Federalize gang crimes, L.A. mayor urges
In his plea to a U.S. Senate panel, Villaraigosa says gang violence is a national problem that needs to be combated nationally.
By Johanna Neuman, Times Staff Writer
1:20 PM PDT, June 5, 2007
WASHINGTON -- Los Angeles Mayor Antonio Villaraigosa made a plea today to federalize gang-related crimes, saying that more Americans have died from gang violence in the last four years than in Iraq.
"Since 2001, more than 4,000 people have lost their lives to gang violence in California alone," Villaraigosa told the Senate Judiciary Committee. "That's more American lives than we've lost in Iraq ... more American lives than we lost on Sept. 11."
Endorsing a bill by Sen. Dianne Feinstein (D-Calif.) that would toughen federal penalties for gang violence and provide billion for prevention and intervention, Villaraigosa said that "gang violence is a problem of national scope, and it must be confronted on a national scale."
With gang-related violence up 15% in Los Angeles last year, the Los Angeles City Council last month approved the mayor's gang reduction plan as part of the city's fiscal 2007-08 spending plan. But the city needs an infusion of federal dollars to make the proposal a reality.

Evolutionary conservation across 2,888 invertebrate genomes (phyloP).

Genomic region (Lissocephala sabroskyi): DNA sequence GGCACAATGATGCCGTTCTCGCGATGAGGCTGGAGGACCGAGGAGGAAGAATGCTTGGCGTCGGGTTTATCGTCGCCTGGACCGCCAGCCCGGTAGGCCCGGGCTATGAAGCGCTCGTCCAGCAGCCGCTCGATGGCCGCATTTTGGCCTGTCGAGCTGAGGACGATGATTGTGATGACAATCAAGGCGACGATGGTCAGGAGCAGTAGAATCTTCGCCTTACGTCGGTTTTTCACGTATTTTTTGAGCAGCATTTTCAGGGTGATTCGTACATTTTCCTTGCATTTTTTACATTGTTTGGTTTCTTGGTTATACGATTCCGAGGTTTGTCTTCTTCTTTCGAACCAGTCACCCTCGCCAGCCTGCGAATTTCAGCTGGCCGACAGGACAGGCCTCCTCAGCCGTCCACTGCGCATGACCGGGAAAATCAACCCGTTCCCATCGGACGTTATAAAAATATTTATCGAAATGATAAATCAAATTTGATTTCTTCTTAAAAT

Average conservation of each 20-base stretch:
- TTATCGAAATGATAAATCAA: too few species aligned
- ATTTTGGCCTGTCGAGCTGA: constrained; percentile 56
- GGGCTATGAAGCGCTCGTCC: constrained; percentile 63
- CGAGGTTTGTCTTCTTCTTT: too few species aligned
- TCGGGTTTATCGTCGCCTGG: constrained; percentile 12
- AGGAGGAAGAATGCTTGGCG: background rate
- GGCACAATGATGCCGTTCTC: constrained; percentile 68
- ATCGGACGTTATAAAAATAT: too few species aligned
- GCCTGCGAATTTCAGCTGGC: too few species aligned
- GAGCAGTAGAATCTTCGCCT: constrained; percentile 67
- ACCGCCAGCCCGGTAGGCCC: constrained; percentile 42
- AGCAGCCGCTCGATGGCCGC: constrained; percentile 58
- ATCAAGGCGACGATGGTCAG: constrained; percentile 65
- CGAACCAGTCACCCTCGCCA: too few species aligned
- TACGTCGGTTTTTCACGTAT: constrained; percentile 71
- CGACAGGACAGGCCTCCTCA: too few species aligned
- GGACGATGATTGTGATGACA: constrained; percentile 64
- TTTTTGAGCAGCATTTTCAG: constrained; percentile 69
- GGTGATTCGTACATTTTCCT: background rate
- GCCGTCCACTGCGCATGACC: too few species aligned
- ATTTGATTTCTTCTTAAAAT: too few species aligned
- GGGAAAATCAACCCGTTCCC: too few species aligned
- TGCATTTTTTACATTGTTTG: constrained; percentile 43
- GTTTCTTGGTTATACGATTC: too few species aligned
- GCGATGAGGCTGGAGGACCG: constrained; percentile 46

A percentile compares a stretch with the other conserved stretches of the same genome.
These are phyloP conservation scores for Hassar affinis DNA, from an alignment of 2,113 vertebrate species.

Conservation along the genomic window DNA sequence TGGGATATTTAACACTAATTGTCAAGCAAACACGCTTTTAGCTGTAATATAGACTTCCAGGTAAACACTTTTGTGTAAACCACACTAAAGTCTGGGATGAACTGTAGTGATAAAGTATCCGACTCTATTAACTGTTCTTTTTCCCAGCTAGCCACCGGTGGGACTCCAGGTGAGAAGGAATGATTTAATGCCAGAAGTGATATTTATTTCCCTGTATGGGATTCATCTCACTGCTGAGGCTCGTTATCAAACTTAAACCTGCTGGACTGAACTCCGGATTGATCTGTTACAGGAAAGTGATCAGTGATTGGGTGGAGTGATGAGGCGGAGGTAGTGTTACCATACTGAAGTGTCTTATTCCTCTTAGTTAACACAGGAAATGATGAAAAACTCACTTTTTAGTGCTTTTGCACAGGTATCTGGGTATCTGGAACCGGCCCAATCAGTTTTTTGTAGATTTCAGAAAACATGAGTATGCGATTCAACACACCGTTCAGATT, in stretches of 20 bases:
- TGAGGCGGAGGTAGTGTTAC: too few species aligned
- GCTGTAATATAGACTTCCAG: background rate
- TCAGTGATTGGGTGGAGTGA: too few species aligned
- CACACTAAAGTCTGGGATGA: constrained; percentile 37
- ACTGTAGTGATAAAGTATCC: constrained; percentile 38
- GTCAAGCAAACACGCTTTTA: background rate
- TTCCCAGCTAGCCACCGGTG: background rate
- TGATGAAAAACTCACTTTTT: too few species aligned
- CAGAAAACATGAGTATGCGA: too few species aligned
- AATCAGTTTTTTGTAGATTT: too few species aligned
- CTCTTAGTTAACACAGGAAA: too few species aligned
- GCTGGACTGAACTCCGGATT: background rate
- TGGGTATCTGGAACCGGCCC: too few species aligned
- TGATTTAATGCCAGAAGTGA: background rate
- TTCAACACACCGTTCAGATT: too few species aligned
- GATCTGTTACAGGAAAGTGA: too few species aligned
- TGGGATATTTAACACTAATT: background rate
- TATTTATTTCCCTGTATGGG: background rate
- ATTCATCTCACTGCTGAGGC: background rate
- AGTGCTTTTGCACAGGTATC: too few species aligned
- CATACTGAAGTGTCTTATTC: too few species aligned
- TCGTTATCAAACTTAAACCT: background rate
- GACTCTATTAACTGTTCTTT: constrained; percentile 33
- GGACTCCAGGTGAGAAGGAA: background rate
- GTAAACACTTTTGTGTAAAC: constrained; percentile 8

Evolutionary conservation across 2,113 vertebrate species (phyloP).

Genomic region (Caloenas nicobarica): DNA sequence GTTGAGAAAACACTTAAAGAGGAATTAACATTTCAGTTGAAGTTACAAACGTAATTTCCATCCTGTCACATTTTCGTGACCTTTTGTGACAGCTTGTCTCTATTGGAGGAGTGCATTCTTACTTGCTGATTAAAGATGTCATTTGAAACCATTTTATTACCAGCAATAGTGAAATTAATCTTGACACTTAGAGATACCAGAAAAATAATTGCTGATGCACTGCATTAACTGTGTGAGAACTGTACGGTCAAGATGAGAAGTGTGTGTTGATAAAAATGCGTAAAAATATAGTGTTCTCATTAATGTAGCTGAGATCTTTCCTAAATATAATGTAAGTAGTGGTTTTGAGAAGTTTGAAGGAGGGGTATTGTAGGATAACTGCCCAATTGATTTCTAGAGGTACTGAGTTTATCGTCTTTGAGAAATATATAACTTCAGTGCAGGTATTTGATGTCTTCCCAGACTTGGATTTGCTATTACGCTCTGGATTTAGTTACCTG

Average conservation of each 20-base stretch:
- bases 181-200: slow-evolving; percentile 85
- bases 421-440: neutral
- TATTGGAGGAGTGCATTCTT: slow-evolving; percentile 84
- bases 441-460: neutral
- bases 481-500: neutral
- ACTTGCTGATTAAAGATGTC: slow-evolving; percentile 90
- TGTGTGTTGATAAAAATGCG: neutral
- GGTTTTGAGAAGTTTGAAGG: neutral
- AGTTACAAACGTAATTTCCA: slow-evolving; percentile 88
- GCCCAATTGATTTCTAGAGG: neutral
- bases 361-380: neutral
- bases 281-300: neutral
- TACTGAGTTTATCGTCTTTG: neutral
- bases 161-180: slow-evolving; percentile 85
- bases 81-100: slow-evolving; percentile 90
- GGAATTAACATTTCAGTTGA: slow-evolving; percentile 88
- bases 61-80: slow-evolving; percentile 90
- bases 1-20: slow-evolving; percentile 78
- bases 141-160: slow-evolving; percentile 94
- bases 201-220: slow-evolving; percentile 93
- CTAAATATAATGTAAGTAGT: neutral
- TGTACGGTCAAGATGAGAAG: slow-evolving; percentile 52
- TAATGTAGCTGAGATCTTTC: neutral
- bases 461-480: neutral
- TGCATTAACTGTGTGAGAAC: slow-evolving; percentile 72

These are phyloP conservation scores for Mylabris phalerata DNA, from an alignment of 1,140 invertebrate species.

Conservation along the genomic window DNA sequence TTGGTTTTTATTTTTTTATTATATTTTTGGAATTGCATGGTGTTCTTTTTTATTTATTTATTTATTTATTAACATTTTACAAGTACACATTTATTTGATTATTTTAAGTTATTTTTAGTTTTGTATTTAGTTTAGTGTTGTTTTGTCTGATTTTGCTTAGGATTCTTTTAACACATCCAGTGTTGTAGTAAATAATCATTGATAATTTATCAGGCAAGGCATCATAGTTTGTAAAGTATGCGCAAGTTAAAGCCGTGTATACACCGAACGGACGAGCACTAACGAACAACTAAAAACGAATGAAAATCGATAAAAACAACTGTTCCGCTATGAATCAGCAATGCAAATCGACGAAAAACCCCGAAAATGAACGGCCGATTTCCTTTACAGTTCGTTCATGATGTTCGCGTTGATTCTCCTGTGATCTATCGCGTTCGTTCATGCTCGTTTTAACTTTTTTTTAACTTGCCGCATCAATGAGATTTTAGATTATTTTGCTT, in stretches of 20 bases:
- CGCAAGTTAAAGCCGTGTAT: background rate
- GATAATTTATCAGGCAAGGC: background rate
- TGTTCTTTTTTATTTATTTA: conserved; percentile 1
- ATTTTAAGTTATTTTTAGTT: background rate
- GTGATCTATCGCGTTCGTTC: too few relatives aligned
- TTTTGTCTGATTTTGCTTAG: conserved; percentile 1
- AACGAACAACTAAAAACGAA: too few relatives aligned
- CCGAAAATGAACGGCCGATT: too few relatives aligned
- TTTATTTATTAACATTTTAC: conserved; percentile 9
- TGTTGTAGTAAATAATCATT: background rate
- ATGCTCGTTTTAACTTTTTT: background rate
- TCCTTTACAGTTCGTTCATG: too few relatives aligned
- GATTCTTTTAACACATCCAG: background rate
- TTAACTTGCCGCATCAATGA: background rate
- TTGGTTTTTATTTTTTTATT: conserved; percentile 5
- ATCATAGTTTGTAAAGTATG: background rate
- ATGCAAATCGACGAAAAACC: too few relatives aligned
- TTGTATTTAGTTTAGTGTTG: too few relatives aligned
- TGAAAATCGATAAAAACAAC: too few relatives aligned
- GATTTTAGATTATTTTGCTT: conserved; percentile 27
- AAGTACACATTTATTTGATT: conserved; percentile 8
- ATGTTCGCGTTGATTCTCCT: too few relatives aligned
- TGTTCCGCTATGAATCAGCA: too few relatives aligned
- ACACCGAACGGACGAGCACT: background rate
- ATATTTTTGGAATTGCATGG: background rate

"Cities need the federal government to make an investment and play its part," said Villaraigosa. . The federal contribution, he added, "is essential."
Feinstein agreed, saying that the nation is "outmanned, outgunned and in the midst of a national crisis."
Los Angeles Police Chief William J. Bratton also testified, saying the bill "recognizes what cops already know: that we can't arrest our way out of a gang crime problem."
Saying that "the police alone can't own the gang problem," Bratton said, "Society must step up to address intervention and prevention, and the ... bill is a major and essential step in the right direction.
But Feinstein's bill, which she has trumpeted for a decade, may have a difficult time making its way through Congress. Though the House passed a similar version of the bill last year, the Senate has yet to consider the idea. And the Judiciary Committee's chairman, Sen. Patrick J. Leahy (D-Vt.), again today voiced his concern about mandatory sentencing schemes and about federalizing local crimes.
In a statement, he said, "I do not believe that sweeping new federal crimes, which federalize the kind of street crime that states have traditionally addressed...are the right way to go."